This depends on the cause of the mold and the insurance plan you have. As a general rule, you will probably have to pay for mold remediation and removal services yourself. However, insurance companies may take into consideration other factors — like your location, whether you experience a lot of rain or flooding and other issues that may have led to water damage or mold.
Check with your insurance company anyway; you never know if they may cover your particular situation. The cause of the mold may be something covered by your insurance, in which case the removal of the mold may be covered, too.
Can I Get Rid of Mold Myself?
It is not always necessary to hire a professional to remove the mold from your home. If you have a small, isolated area of mold growth, there are some DIY things that you can try. Use either natural home remedies or purchase products from the store to treat mold.
Here are a few solutions to try:
- Bleach and water
- Hydrogen peroxide
- Mold foggers
If you try these options and the problem continues, you should probably seek the help of a professional. Mold only becomes more expensive to fix the longer it’s left untreated.
Tools and Materials
Mold is toxic and may cause health issues in some cases. That is why it’s important not to breathe in any mold spores while trying to remove them. Open windows and use a fan to help circulate the air. Do not leave your air conditioner or furnace running while you clean mold as it can further spread mold spores.
Here’s list of the materials you’ll need to safely remove mold:
- Rubber gloves
- Trash bags
- Old clothes and shoes
- Safety glasses
- Utility knife
- Scrub brush and paint brush
- Window fan
- Mask or Respirator
Tips for Cleaning Moldy Areas
- If the mold is in your drywall — not just on its surface — you’re going to have to completely remove the affected areas. It’s best to contact a professional in this situation. But if you choose to do it yourself, you’ll want to completely dispose of the affected drywall to prevent any remaining spores from spreading.
- Completely block off the affected area with plastic sheeting while you’re working. This keeps the mold spores isolated to one area.
- Wet the area that you’re treating to keep old spores from spreading around the room.
- Scrub the wood with a mold cleaner and let it dry completely. You can also let your trim and baseboards dry in the sun, which can have an additional mold-killing effect. Use a product to seal the wood to prevent another mold issue down the line.
- For hard surfaces like showers, sinks and tubs, you can use a scrub brush and a mold removing solution.
- Even while you’re cleaning existing mold, start taking preventative measures. Run a dehumidifier when moisture is high and keep track of humidity with a digital. thermometer. Clean up wet areas promptly and routinely perform checks in areas you know are prone to mold growth.
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How Do I Prevent Mold From Growing in My House?
It’s important to take steps to ward off mold before it causes significant damage to your home. Moisture is your biggest enemy. Control the moisture in your home, including in the crawl space and the attic. If you notice something getting wet, clean it up immediately. Even small spills and leaks can lead to big problems. Repair leaks when they occur. When you store things in your attic, crawl space or cabinets, make sure they are completely dry.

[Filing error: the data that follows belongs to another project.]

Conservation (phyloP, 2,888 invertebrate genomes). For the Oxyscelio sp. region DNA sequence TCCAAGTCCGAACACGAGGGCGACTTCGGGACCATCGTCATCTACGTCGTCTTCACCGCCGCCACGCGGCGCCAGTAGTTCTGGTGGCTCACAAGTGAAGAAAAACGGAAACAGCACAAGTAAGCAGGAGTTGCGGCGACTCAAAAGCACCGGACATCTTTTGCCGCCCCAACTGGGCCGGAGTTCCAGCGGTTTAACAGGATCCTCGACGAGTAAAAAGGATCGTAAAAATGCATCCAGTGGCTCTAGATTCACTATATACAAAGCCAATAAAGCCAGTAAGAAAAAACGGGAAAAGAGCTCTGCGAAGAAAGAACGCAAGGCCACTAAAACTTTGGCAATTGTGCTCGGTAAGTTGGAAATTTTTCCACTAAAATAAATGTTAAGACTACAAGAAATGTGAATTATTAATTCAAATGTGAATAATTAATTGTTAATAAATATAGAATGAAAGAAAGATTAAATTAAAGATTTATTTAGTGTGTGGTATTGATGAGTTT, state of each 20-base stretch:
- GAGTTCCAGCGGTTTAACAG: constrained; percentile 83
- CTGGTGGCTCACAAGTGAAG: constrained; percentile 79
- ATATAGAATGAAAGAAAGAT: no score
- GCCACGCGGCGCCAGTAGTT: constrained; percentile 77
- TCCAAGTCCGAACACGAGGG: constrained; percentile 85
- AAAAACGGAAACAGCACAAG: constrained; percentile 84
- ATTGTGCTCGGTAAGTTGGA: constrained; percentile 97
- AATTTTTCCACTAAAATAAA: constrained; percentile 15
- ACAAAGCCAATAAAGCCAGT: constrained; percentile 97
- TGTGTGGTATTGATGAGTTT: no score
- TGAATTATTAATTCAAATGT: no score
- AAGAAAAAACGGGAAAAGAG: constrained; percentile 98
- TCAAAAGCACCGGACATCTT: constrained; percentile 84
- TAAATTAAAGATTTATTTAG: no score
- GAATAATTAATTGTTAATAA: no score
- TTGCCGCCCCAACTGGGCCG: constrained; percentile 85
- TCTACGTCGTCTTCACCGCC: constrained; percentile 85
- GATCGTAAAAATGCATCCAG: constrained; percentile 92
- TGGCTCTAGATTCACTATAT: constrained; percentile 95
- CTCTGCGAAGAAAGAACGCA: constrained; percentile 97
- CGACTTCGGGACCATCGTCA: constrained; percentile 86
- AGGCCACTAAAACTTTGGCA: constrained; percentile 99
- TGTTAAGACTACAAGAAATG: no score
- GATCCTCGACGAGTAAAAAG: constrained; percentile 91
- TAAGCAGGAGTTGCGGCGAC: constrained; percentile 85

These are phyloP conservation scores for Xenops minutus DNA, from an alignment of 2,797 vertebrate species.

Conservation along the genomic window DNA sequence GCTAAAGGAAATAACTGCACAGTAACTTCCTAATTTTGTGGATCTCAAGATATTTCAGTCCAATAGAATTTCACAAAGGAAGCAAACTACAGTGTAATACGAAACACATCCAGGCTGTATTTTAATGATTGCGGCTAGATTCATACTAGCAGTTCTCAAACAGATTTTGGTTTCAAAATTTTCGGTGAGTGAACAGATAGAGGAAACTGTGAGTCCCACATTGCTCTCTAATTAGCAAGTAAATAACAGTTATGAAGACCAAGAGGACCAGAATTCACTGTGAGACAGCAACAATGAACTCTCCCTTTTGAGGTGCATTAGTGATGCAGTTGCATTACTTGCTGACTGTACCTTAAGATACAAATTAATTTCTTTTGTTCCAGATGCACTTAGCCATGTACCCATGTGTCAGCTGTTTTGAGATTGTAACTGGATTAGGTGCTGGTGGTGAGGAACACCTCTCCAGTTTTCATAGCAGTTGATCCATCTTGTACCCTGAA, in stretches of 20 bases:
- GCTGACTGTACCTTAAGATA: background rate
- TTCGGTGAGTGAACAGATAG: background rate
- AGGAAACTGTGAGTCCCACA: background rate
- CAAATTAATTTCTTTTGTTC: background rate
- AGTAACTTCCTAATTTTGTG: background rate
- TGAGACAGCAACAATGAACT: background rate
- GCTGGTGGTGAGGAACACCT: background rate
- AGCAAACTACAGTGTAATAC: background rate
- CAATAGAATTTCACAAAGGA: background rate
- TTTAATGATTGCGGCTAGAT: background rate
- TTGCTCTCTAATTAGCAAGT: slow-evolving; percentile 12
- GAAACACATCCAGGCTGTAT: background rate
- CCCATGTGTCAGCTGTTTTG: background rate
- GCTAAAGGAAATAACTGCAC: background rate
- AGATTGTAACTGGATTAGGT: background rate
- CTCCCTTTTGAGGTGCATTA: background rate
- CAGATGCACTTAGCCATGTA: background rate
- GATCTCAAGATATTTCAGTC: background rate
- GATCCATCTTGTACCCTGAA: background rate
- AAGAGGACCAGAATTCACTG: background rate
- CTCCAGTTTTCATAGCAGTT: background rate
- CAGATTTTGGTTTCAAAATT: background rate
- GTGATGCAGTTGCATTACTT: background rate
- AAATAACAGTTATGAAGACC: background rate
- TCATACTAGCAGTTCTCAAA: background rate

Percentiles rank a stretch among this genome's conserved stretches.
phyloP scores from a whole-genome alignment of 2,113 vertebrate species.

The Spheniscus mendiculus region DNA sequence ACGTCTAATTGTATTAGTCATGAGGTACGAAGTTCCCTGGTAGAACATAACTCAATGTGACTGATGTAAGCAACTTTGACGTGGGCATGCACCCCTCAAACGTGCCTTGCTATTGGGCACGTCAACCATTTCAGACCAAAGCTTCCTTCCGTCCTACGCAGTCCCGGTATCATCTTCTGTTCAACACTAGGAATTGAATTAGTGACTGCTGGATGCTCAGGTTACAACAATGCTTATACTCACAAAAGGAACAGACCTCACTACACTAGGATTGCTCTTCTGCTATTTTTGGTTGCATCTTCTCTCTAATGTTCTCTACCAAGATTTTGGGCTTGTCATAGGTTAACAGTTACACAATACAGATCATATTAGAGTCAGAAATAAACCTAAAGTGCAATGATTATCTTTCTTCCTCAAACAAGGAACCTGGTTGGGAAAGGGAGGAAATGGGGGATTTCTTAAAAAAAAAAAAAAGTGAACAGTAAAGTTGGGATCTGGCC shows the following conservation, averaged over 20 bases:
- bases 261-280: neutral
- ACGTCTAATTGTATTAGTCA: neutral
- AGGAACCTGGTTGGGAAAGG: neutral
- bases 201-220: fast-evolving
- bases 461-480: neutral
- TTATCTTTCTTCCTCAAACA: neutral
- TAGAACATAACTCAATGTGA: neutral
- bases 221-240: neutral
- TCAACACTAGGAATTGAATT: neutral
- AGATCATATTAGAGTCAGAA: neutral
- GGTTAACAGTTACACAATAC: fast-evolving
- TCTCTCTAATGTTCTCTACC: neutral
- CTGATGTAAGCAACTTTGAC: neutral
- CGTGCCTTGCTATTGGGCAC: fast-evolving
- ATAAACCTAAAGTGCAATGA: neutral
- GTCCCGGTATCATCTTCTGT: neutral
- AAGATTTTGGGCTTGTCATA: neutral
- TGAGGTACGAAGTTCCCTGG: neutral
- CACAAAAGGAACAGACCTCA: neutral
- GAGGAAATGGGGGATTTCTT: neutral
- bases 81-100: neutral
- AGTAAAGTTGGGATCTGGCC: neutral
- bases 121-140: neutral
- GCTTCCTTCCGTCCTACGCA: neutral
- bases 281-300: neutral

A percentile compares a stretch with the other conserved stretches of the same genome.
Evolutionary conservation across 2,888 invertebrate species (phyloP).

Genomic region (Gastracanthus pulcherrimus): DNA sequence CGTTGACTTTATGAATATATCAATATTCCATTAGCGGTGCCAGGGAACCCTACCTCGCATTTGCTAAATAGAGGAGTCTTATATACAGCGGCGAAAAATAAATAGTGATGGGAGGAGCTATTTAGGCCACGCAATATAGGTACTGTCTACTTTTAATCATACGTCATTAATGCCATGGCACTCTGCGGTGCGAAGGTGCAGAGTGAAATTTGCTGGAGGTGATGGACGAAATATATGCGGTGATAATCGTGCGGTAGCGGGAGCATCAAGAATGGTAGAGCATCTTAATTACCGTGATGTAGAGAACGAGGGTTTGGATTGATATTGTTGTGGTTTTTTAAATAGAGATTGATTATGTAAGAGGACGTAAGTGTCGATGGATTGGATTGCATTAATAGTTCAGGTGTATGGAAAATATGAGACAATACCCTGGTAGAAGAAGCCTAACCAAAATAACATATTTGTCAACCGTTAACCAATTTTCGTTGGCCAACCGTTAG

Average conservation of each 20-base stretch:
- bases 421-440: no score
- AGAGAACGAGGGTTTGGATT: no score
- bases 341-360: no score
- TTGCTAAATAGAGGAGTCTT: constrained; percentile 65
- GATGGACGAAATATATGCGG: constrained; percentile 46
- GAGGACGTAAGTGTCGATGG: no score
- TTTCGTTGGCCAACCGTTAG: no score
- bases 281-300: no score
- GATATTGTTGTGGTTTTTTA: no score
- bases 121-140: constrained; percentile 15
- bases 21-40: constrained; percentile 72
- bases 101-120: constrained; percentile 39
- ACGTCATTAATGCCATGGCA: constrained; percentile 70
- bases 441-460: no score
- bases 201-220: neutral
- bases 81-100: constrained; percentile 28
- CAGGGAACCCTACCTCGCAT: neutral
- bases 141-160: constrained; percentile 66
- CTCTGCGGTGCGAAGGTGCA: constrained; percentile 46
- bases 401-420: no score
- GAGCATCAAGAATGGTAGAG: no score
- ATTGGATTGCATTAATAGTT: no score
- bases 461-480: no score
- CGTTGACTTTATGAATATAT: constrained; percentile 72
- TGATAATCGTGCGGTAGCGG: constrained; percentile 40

If you have an area in your home that is likely to have mold growth, make sure you clean and disinfect it regularly. Try using cleaners that can prevent mold.
Change your HVAC filters regularly, and make sure the airflow in the home is good. If air can’t flow properly, moisture may accumulate. If you have a basement in your home, make sure that the ventilation system is working properly. For spaces that are continually damp, try using a dehumidifier. Houseplants can also help remove moisture from the air.
Some areas of your home are more prone to mold growth than others. Think about all the places where you see moisture or water build up. These are some places you’ll want to keep an eye on:
- The bathroom: bathtub, sinks, toilets
- The kitchen: sinks, ventilation systems, dishwashers, refrigerators
- Washer and dryer
- Window and door seals
- Refrigerator seal
- HVAC units
- Around air vents
- Attics, basements and crawl spaces
What Kind Of Damage Can Mold Do?
The impact that mold can have on your home is enormous. Especially if your mold problem is under the surface, extensive cleaning may not be enough to solve the problem. These are some of the things that can happen if mold gets out of control:
- Destruction of drywall and carpet
- The wooden structural components of your home may rot
- Wallpaper may be ruined
- Ceiling tiles can crumple
- The floor may become weak and give out
These aren’t just aesthetic issues; they’re also safety hazards. Mold can affect the structural integrity of your floors, walls and ceilings.
Health Risks Associated With Mold
Mold can also be harmful to your health. If you live in a home with mold growth, it can take a toll on your lungs and other organs. This may be dangerous if you have a mold allergy or a health condition that could be worsened by the presence of mold. For that reason, it’s best to leave large-scale mold remediation and removal projects to the professionals.
Since we’re all home now more than ever, being prepared for unexpected home repairs with a plan from HomeServe is important. Having a plan in place gives you peace of mind knowing that you can simply call our 24/7 repair hotline for covered breakdowns. See what plans are available in your neighborhood.